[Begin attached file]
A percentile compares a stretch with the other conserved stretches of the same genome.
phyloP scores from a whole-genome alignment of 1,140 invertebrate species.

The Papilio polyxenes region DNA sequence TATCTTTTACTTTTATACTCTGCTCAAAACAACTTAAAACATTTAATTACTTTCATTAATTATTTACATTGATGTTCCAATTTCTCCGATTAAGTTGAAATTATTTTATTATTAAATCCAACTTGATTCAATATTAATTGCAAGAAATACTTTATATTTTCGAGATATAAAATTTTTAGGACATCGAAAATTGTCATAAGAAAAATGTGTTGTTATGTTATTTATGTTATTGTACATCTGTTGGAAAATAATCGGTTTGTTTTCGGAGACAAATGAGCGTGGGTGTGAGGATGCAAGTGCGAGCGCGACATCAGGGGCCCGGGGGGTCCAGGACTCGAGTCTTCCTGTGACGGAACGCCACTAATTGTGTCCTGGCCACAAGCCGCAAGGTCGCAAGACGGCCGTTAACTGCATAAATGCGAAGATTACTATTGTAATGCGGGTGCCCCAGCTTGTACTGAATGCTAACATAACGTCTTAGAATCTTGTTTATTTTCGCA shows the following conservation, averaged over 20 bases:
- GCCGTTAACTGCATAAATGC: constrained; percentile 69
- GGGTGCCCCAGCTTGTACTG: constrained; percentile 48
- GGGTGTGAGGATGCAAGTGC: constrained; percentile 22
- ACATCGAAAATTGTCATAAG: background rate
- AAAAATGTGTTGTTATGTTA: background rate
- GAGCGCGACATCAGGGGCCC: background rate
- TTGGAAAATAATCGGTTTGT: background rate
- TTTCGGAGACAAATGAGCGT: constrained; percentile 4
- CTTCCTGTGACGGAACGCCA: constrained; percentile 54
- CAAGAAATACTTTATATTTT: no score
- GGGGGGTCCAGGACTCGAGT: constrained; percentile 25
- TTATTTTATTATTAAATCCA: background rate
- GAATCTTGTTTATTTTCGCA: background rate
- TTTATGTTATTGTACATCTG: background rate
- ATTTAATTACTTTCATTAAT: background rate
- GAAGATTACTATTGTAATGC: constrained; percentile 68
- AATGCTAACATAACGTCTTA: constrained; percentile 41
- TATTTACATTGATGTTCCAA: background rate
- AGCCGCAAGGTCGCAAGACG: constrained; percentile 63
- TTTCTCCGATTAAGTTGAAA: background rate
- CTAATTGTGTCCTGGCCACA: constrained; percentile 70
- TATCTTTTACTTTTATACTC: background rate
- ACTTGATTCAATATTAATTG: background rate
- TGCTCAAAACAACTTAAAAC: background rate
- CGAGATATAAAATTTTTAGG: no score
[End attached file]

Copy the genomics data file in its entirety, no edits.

A percentile compares a stretch with the other conserved stretches of the same genome.
phyloP scores from a whole-genome alignment of 1,140 invertebrate species.

The Papilio polyxenes region DNA sequence TATCTTTTACTTTTATACTCTGCTCAAAACAACTTAAAACATTTAATTACTTTCATTAATTATTTACATTGATGTTCCAATTTCTCCGATTAAGTTGAAATTATTTTATTATTAAATCCAACTTGATTCAATATTAATTGCAAGAAATACTTTATATTTTCGAGATATAAAATTTTTAGGACATCGAAAATTGTCATAAGAAAAATGTGTTGTTATGTTATTTATGTTATTGTACATCTGTTGGAAAATAATCGGTTTGTTTTCGGAGACAAATGAGCGTGGGTGTGAGGATGCAAGTGCGAGCGCGACATCAGGGGCCCGGGGGGTCCAGGACTCGAGTCTTCCTGTGACGGAACGCCACTAATTGTGTCCTGGCCACAAGCCGCAAGGTCGCAAGACGGCCGTTAACTGCATAAATGCGAAGATTACTATTGTAATGCGGGTGCCCCAGCTTGTACTGAATGCTAACATAACGTCTTAGAATCTTGTTTATTTTCGCA shows the following conservation, averaged over 20 bases:
- GCCGTTAACTGCATAAATGC: constrained; percentile 69
- GGGTGCCCCAGCTTGTACTG: constrained; percentile 48
- GGGTGTGAGGATGCAAGTGC: constrained; percentile 22
- ACATCGAAAATTGTCATAAG: background rate
- AAAAATGTGTTGTTATGTTA: background rate
- GAGCGCGACATCAGGGGCCC: background rate
- TTGGAAAATAATCGGTTTGT: background rate
- TTTCGGAGACAAATGAGCGT: constrained; percentile 4
- CTTCCTGTGACGGAACGCCA: constrained; percentile 54
- CAAGAAATACTTTATATTTT: no score
- GGGGGGTCCAGGACTCGAGT: constrained; percentile 25
- TTATTTTATTATTAAATCCA: background rate
- GAATCTTGTTTATTTTCGCA: background rate
- TTTATGTTATTGTACATCTG: background rate
- ATTTAATTACTTTCATTAAT: background rate
- GAAGATTACTATTGTAATGC: constrained; percentile 68
- AATGCTAACATAACGTCTTA: constrained; percentile 41
- TATTTACATTGATGTTCCAA: background rate
- AGCCGCAAGGTCGCAAGACG: constrained; percentile 63
- TTTCTCCGATTAAGTTGAAA: background rate
- CTAATTGTGTCCTGGCCACA: constrained; percentile 70
- TATCTTTTACTTTTATACTC: background rate
- ACTTGATTCAATATTAATTG: background rate
- TGCTCAAAACAACTTAAAAC: background rate
- CGAGATATAAAATTTTTAGG: no score